Oil Prices Near $56 on Production Worries
Reuters | April 25, 2005
By Mia Shanley
SINGAPORE - Oil prices rose 1 percent on Monday, flirting with $56 a barrel, as production glitches in the United States kept the market edgy about a possible squeeze on gasoline supplies this summer.
U.S. light crude traded up 58 cents to $55.97 a barrel by 0513 GMT, adding to a hefty gain of $1.19, or 2.2 percent, on Friday when the contract ended at $55.39.
London Brent crude was up 62 cents to $55.59 a barrel.
"It started off as a gasoline-led rally. Gasoline pulled back to the break-out level ($1.47) and then exploded off that," said John Brady at ABN AMRO in New York.
Crude oil prices have rallied for five straight sessions, notching up more than $4 as worries about a squeeze on gasoline sparked a flurry of buying, drawing speculative funds back into the market.
The market is within striking distance of the all-time high of $58.28 set at the start of the April.
"It looks like the pull-back is over. We're going to break the highs again. I see it breaking $59 in the next week," a dealer in New York said.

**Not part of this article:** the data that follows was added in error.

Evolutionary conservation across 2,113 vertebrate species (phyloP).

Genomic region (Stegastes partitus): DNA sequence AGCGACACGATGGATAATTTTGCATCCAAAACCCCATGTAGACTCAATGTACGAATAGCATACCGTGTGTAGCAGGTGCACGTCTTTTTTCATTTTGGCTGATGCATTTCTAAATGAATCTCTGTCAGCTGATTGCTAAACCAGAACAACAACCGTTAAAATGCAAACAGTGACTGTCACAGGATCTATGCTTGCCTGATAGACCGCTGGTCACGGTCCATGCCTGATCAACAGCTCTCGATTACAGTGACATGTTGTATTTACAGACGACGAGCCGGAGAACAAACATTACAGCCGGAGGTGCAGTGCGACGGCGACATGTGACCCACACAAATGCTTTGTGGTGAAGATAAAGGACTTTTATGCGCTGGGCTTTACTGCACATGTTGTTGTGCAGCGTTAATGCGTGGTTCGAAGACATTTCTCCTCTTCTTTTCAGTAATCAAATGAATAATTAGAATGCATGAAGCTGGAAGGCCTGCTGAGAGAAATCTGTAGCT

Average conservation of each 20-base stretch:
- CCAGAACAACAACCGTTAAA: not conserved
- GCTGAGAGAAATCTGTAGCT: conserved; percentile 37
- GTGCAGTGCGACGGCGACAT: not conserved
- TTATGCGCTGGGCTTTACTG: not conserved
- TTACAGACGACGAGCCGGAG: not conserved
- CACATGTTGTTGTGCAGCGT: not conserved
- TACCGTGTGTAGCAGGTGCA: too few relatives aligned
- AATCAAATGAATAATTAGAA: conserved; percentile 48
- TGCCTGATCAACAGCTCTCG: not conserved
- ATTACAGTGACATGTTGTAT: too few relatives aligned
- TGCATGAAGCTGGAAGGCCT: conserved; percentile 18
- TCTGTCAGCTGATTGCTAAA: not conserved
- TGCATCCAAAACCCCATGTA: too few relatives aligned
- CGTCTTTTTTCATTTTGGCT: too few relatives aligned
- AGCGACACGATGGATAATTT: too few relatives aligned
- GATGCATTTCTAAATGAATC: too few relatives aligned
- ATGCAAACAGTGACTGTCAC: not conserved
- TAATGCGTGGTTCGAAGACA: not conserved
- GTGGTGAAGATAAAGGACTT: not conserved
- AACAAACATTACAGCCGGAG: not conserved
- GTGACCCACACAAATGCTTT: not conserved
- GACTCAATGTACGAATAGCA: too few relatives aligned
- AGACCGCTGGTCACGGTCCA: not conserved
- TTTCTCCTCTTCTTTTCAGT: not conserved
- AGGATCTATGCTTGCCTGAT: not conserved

Dealers are increasingly anxious about U.S. gasoline supplies ahead of the summer driving season. A spate of refinery problems has raised fears that plants -- already operating near capacity -- may struggle to sate rising demand.
Gasoline futures were trading up 1.02 cents to $1.6625 a gallon, more than 11 percent above levels one week ago.
Traders said a gasoline-making unit at a ConocoPhillips' refinery in Louisiana would be down for another week after failing to restart following maintenance, compounding other refinery problems in Texas and Kansas.
A heavy surplus of U.S. crude oil and signs of higher OPEC production have done little to calm fears of a gasoline shortfall this summer and a shortage of heating fuel at the end of the year.
Traders said U.S. gasoline inventories, which fell unexpectedly last week, should be on the rise at this time of the year. Still, inventories in the world's biggest consumer are 5 percent higher than a year ago.
Crude stockpiles fell last week, the first decline after a nine-week climb put them at the top end of their five-year range.
On the supply side, oil officials said on Sunday Iraq's northern crude exports could resume in a few days if workers repaired the damage from a new sabotage attack that had delayed oil flows.
The pipeline to Turkey's Ceyhan port handled 800,000 barrels per day of Kirkuk crude before the 2003 U.S.-led invasion of Iraq. It has been mostly idle since then as saboteurs regularly hit oil infrastructure in the north.